Page last updated at 11:47 GMT, Tuesday, 30 March 2010 12:47 UK

Greenpeace issues warning about data centre power

Greenpeace protest, Beijing, by Jon Novis
Greenpeace on a previous protest outside a power station in Beijing.

Greenpeace is calling on technology giants like Apple, Microsoft, Yahoo and Facebook to power their data centres with renewable energy sources.

Their electricity often comes from utility companies which generate power from burning coal, says the group.

Greenpeace estimates that data centres will use 1,963 billion kilowatt hours of electricity by 2020.

That is more than the power currently consumed by France, Germany, Canada and Brazil combined, says the campaigner.

"Growth in the IT industry is leading to a fast growing carbon footprint," Tom Dowdall, greener electronics campaign coordinator at Greenpeace, told BBC News.

With the launch of portable online devices such as smartphones, netbooks and the imminent release of Apple's iPad, cloud computing is becoming mainstream, said Mr Dowdall.

It means more data is being stored remotely on servers owned by the technology companies, so that it can be accessed from wherever the user has an internet connection.

So firms are investing in building massive data centres to cope with the demand, and focusing on energy efficiency rather than tackling the original source of power, claims Greenpeace.

Facebook under fire

In January 2010 Facebook announced the development of its first custom-built data centre in Prineville, Oregon.

The building will contain various energy-efficient technologies, but Facebook admits that Pacific Power, the utility company that will provide it with electricity, uses more coal than the US average as a source.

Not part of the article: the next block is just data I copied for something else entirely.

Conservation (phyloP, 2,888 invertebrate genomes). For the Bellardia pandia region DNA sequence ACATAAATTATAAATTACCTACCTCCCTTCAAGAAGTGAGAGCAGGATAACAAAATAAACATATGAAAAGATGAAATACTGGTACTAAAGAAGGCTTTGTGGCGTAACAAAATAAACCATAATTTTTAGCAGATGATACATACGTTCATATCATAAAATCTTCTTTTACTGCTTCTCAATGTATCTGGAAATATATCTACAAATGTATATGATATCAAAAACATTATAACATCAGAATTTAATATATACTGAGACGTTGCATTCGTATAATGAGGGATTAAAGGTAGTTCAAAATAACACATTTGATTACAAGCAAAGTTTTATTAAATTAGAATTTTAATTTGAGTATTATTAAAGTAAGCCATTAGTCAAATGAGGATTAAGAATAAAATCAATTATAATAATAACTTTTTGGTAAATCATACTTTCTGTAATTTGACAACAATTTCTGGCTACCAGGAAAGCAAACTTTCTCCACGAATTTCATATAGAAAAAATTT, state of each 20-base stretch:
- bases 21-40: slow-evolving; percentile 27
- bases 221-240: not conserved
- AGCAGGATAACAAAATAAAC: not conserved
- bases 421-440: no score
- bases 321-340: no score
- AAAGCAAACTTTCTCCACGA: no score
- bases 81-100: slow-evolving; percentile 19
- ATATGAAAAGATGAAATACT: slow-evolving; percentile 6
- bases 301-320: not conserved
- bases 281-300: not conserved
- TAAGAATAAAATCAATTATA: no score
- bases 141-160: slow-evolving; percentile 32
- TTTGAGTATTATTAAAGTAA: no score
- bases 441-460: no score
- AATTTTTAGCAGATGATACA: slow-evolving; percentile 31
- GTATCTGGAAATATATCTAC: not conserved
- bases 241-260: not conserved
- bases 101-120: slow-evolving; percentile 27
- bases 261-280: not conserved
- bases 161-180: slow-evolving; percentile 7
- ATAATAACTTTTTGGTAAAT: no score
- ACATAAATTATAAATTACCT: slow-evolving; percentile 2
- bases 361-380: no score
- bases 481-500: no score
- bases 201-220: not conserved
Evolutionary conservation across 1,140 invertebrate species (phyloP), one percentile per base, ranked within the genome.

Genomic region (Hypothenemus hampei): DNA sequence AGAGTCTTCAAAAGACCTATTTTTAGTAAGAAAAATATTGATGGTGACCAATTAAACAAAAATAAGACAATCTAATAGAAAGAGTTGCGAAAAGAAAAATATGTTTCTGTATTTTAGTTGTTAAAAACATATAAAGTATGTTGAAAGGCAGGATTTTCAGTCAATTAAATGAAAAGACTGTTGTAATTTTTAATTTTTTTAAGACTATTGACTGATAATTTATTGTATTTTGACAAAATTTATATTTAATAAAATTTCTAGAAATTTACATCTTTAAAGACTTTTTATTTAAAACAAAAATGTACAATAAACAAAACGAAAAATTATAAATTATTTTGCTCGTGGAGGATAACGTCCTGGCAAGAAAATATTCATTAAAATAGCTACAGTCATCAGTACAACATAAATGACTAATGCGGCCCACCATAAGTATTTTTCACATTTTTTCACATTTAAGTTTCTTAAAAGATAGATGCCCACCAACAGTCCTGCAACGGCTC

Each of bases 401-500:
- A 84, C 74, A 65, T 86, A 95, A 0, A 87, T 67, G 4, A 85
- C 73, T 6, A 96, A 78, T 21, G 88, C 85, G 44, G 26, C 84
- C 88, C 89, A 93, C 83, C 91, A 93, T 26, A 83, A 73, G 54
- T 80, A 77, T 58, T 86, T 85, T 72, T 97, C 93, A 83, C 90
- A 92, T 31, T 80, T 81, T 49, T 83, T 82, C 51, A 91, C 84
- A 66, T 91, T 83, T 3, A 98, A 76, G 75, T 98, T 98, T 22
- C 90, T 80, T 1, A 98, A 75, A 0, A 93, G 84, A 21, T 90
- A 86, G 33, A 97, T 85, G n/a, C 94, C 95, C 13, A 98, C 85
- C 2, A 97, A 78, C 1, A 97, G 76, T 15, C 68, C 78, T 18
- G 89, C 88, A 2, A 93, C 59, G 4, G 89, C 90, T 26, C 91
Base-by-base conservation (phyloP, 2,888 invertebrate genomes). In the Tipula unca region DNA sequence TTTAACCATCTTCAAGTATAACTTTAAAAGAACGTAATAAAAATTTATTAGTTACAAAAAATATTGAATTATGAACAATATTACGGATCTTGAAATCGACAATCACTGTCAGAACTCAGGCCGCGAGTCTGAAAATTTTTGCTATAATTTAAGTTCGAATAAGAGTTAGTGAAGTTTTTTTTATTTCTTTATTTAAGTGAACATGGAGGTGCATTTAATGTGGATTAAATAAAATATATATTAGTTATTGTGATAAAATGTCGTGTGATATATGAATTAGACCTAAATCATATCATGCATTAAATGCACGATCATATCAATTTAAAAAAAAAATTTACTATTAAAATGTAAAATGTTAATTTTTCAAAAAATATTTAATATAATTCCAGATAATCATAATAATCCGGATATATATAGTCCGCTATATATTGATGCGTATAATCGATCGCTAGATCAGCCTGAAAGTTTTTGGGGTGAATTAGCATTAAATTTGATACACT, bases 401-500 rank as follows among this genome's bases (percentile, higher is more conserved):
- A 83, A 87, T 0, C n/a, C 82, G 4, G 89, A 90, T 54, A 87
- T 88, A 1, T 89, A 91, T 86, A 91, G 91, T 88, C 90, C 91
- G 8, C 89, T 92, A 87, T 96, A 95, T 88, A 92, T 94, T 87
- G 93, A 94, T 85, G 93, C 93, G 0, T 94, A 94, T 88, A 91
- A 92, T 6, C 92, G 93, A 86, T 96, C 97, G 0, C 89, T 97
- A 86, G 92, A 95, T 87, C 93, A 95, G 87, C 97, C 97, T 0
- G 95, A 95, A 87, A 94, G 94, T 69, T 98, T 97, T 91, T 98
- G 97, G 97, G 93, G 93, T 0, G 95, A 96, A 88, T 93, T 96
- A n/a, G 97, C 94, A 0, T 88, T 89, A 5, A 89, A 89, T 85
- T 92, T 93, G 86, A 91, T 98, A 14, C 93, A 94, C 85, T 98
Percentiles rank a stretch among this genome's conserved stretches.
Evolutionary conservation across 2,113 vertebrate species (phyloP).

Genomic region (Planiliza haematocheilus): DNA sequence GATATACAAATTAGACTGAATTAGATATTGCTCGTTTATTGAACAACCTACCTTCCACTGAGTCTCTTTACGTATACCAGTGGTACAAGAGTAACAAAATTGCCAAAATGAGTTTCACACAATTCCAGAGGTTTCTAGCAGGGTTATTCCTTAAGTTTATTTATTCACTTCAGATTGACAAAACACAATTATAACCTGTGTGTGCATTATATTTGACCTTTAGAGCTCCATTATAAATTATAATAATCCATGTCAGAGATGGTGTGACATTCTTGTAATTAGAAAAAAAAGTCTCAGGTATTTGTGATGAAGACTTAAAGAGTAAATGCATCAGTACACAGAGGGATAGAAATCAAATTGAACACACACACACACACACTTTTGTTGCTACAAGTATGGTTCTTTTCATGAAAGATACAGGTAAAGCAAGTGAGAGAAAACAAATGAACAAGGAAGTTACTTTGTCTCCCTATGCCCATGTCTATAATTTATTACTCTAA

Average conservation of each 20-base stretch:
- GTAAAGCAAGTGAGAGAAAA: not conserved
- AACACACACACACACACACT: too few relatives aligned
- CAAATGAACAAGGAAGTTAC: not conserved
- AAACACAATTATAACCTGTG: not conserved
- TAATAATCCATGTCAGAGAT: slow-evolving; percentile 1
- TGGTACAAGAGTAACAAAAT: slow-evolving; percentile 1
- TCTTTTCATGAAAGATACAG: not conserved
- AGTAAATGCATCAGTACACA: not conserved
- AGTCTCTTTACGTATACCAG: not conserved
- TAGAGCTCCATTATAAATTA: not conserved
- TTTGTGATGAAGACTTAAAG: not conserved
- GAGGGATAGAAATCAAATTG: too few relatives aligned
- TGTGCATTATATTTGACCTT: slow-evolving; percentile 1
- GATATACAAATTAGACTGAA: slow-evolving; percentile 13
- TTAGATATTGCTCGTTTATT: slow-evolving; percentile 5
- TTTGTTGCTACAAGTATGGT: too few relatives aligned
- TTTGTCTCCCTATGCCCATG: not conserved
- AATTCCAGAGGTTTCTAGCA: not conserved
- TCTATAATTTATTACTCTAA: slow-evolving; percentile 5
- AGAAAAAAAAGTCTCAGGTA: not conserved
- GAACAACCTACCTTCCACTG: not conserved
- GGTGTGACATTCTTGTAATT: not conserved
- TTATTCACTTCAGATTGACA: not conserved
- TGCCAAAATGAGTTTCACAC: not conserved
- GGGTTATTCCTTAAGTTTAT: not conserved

To keep energy consumption to a minimum, Facebook's servers will be kept cool using fresh air rather than traditional air conditioning, with an evaporative cooling system kicking in when the climate is too warm.

It is a similar system to the "free air" cooling system installed by Microsoft in its Dublin-based data centre which opened in 2009.

The centre earned praise from the European Commission's Sustainablity Energy Europe Campaign for its environmental practices.

Facebook also says it is using a new system that will cut its electricity consumption by up to 12%.

However, 365,000 people have joined a group set up by Greenpeace on the Facebook website calling on the social networking giant to drop energy suppliers who use coal.

Facebook denied that it was "choosing" to use coal, and argued that all data centres must rely on power supplied by the local grid.

However Microsoft has a data centre in Quincy, Washington which it claims operates on "100% hydropower" from the Columbia River Basin.

Mr Dowdall also praised Yahoo for using hydro power in its new data centre in Buffalo, New York.

"We would like to see more examples of companies using purchasing power to drive an increase in renewable capacity," he said.

"Our ultimate goal is for them to advocate for better renewable energy policy locally."

Greenpeace plans to issue a full report later in the year.

Both Apple and Yahoo did not respond to request for comment.

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